3R49. Introduction to Heat Transfer. - VS Arpaci (Univ of Michigan, Ann Arbor MI), A Salamet, Shu-Hsin Kao. Prentice Hall, Upper Saddle River NJ. 2000. 611 pp. ISBN 0-13-391061-X. \$93.33.

Reviewed by Y Jaluria (Mech Eng Dept, Rutgers Univ, 98 Brett Rd, Piscataway NJ 08854-8058).

This well-written book is a useful addition to the large number of textbooks available for heat transfer courses that are taught at the undergraduate level in engineering. It is written as an introductory book for a one-semester course, though the material included is more than what can easily be covered in a semester. It is written in a clear and easy-to-understand style, with a focus on the basic principles of heat transfer. Consequently, advanced topics, solution methods, and applications are generally not covered, since the basic concepts can be brought out by considering relatively simpler problems. Though the emphasis is on analysis, some discussion is devoted to numerical methods, and a few selected computer programs are included. The book stresses problem formulation on the basis of the fundamental principles of thermodynamics and mechanics.

The book starts with the foundations of the subject and discusses the basic concepts that are used for formulating a problem in heat transfer. The basic laws such as Fourier’s law of conduction and Stefan-Boltzmann’s law of radiation are presented. Methods of formulation are discussed, with the inductive formulation approach being adopted for the text. The five steps included in the formulation, involving defining the system, stating the general and particular laws, and obtaining the governing equations and the initial and boundary conditions, are presented in detail. Conduction heat transfer is covered in the next three chapters, starting with steady one-dimensional conduction and progressing through multidimensional to transient conduction. Problems in different coordinate systems and with different boundary conditions are considered. The basic methodology is again stressed and many well-known, classical, and useful solutions are given. Computational methods for conduction follow this treatment, and both steady and unsteady problems are considered for a numerical solution. This chapter shows the importance and usefulness of numerical methods and presents some standard solution strategies.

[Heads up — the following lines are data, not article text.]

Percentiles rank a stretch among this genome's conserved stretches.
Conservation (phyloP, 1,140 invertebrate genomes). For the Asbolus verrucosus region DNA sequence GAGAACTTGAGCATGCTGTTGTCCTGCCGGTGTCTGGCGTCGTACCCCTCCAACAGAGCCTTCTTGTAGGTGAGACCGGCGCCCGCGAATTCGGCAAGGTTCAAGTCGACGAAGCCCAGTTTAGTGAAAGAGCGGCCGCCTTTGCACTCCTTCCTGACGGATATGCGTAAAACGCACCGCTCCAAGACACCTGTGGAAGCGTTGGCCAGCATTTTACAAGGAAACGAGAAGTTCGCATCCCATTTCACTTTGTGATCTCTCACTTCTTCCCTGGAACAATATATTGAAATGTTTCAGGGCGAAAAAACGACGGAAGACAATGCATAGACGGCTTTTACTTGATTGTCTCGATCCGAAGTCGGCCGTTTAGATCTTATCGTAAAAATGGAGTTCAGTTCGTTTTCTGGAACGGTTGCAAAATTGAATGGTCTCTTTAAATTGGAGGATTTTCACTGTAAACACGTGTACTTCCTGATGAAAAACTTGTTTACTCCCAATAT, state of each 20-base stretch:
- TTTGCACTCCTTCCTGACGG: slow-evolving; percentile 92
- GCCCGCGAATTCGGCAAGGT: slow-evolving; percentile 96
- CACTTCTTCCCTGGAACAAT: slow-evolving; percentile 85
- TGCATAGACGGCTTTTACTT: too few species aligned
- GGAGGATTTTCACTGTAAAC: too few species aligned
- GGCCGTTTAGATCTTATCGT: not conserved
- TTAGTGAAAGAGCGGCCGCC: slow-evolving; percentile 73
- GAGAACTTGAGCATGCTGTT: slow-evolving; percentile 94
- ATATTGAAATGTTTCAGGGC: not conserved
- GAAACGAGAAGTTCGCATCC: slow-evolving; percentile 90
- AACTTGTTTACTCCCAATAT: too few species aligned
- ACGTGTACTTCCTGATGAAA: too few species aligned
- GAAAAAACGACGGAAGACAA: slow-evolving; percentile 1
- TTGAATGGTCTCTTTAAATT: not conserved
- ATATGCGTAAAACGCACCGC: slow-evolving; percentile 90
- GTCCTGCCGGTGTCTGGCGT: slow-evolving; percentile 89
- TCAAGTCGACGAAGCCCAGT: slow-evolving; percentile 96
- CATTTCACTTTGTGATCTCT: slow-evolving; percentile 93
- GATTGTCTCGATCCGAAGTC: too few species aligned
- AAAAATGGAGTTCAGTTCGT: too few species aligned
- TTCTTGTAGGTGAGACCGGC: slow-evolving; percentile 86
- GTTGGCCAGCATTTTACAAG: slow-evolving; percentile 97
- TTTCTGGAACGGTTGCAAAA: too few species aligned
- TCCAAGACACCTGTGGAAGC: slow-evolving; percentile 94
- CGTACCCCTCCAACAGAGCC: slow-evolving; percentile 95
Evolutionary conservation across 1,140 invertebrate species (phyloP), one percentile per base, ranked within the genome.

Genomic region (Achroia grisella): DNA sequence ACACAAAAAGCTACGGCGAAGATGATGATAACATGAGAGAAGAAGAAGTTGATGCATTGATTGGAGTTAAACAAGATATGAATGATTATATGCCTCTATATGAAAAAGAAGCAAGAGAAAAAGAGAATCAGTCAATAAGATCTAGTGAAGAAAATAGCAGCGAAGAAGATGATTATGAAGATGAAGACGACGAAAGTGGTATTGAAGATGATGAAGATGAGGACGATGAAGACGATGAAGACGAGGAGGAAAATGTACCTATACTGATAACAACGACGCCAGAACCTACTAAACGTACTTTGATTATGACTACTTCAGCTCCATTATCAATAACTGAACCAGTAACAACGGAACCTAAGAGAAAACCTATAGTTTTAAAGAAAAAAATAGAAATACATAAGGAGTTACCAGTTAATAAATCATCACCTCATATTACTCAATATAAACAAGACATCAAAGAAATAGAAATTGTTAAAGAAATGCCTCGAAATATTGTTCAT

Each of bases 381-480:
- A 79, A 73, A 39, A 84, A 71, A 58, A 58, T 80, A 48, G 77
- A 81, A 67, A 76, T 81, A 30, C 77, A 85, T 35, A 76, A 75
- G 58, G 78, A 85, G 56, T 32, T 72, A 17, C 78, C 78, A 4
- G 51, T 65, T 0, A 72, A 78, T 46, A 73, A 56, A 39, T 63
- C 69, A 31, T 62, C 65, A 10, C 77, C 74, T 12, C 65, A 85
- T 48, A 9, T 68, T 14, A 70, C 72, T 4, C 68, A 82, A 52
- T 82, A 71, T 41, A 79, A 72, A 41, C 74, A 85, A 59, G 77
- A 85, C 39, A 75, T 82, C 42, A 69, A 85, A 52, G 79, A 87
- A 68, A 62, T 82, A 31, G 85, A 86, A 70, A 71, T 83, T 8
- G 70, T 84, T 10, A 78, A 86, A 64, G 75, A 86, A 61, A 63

The basic concepts in convection, including boundary layer flow, dimensional analysis, scales, dimensionless parameters, and governing equations, are presented in Chapter 5. The integral analysis approach is used for obtaining the solutions. Thus, the treatment is somewhat elementary, but it does bring out the basic features of the transport processes. The discussion is mainly directed at the physical nature of the problem and underlying principles, as done earlier for conduction. This is followed, in the next chapter, by empirical correlations for both forced and natural convection. Many important results, with some presented in terms of dimensionless numbers proposed by the first author, are given. The use of these correlations is also demonstrated. The analysis and selection of heat exchangers are discussed in detail in Chapter 7, considering different types of heat exchangers and methods of analysis. Important and well-known results are included.

Radiation heat transfer is covered in the next three chapters. The basic concepts are introduced in Chapter 8, including the quantum mechanics basis for transport and properties of radiation. This is followed by a chapter on radiative exchange in enclosures using view factors, electrical analogy, and the radiosity method of analysis. Gas radiation is presented in the next chapter considering radiation properties of gases, optical thickness, and simple methods to account for gas radiation. This chapter presents several useful results that can be used in practical problems. Finally, phase-change problems are considered in the last chapter. Several interesting results in boiling and condensation are given. Some important material properties, units, charts, and correlations are included in the appendices making it easy to find relevant data for solving exercises in the book.

The presentation is clear, and the treatment is quite satisfactory for an introductory course. It will be a useful textbook for engineering students who have not studied heat transfer, though they have been exposed to courses in thermodynamics and fluid mechanics. Most other textbooks in heat transfer at this level tend to focus on solution methods and results, while also discussing various practical problems to bring out the importance of heat transfer in different fields. The present book is clearly directed at the fundamental aspects and on the formulation of the problem. It serves a very useful and worthwhile role in this capacity. The examples and exercises given in the book help in the presentation and in the understanding of the material, as well as in pointing out the application of these methods to more complicated problems. Introduction to Heat Transfer can certainly be recommended as a textbook for introductory courses in heat transfer.